If a front clip could be designed where it could be replaced, it might help keep quite a few cars on the road or track.
I somehow don't think I'd make my $1M doing this, but it could be a self sustaining product maybe.
 

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Take a look at my Widebody Lotus thread. I extended the roll cage to the shock towers. That is 1.375x0.90 4130 tubing. The front weight of the car is 700lbs, that is 350lbs per side! If you push 2g's that is still 1000lbs per side, and not all at once... In reality the front structure can be cut-out and weight saved...

The same is true of the rear. The rear sub-frame with all pick-up points bolts to the car. Extending it 4", like the V6 car or 10", like a Viper, is not a big deal. The rear stock crush structure is made from bent galvanized sheet iron. I cut it all out. It is just junk. The problem is making molds and the body that does not look like a complete hack job. I spent a lot of time on making a wider rear clam, I should have made it longer... This is my only regret. I did not want to play with the geometry too much. Again, I should have...

The next step is to find a transaxle that will handle as much power as you want. Then get the engine that will bolt up. :) at the right price and weight.

I would think that a Subaru would be the best power/weight and CG. But everyone around me, including my engine builder and tuner are Subi haters. :)

Just dreaming out loud...

Good luck...

As to when it comes to making $$ or even recovering part of Your investment from the Elige community... I would not count on it. :)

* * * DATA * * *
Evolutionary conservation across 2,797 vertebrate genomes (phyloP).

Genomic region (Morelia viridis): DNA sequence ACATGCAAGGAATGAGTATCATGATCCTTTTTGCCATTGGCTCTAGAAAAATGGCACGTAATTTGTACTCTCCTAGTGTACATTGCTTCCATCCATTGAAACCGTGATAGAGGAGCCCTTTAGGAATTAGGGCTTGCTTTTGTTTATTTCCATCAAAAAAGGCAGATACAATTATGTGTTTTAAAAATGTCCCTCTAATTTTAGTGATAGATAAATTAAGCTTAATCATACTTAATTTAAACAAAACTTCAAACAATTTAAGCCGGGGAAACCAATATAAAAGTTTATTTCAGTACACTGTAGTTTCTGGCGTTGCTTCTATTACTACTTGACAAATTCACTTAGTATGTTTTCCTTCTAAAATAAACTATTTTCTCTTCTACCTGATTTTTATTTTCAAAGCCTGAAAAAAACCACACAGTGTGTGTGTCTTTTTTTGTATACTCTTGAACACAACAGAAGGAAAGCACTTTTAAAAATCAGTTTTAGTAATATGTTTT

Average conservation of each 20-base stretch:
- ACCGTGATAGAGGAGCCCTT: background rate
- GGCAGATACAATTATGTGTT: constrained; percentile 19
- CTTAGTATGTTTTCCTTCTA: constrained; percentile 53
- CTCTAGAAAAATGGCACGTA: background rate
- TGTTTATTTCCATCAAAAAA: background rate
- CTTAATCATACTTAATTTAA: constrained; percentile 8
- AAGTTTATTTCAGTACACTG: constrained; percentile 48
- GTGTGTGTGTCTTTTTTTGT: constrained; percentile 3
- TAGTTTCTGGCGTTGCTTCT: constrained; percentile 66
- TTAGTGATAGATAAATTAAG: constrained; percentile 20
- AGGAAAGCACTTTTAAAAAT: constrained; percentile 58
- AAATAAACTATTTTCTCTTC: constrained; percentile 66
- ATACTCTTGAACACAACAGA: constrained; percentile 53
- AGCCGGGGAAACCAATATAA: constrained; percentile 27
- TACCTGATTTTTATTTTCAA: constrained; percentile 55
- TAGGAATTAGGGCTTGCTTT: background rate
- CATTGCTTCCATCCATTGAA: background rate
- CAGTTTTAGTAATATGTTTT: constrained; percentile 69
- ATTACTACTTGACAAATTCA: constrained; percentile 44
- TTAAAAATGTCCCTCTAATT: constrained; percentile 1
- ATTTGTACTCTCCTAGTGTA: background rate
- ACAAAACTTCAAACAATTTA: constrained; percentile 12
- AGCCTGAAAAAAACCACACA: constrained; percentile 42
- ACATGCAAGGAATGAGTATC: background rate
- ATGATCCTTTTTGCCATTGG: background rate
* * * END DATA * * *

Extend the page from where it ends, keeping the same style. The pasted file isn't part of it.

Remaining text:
Anton
Ant I need a link to your wide body thread, the search button on here sucks...
 

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I'm looking for a damaged Elise that I can repair and have as an occasional road/track car. I found this one on ebay

Lotus Elise Roadster Elise Convertible Touring PW Leather | eBay

Can anyone give me any feedback? I feel the asking price is too high, but what is reasonable? I can fix most anything and the chassis damage doesn't scare me too much but I do wonder what parts (raw materials, Box section etc) is available from Lotus.

Is this on a player or is it a "run! don't walk"?

Thanks,

Ian
RUN.. They have been trying to sell that car for months. $10,000 be a more logical price. My guess is they purchased it to repair and re-sell and are screwed now with the front end like that.
 

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So how about if I am able to buy this cal t some sensible figure I take a look at desning and manufacturing a new front Clip for it. It could be Part Tube, Shhet Metal or even composite. I'm a Mechanical design Engineer by profession so this shouldn't be too much of a stretch. Hell I'd even think about a replacement chassis if it came to it, kind of like Spyder do for the Elans.
If a front clip could be designed where it could be replaced, it might help keep quite a few cars on the road or track.
I somehow don't think I'd make my $1M doing this, but it could be a self sustaining product maybe.
no way. you'd probably sell half a dozen. still it would be super cool!
 

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Less is Better
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no way. you'd probably sell half a dozen. still it would be super cool!
I agree with road racer. You'd be looking at a product that only someone rebuilding a track car or someone rebuilding a street car themselves could purchase. There's no way you could sell it to a shop for repair of a street car without prohibitively extensive and expensive regulatory testing. As fun as it would be, you're not looking at a money making proposition.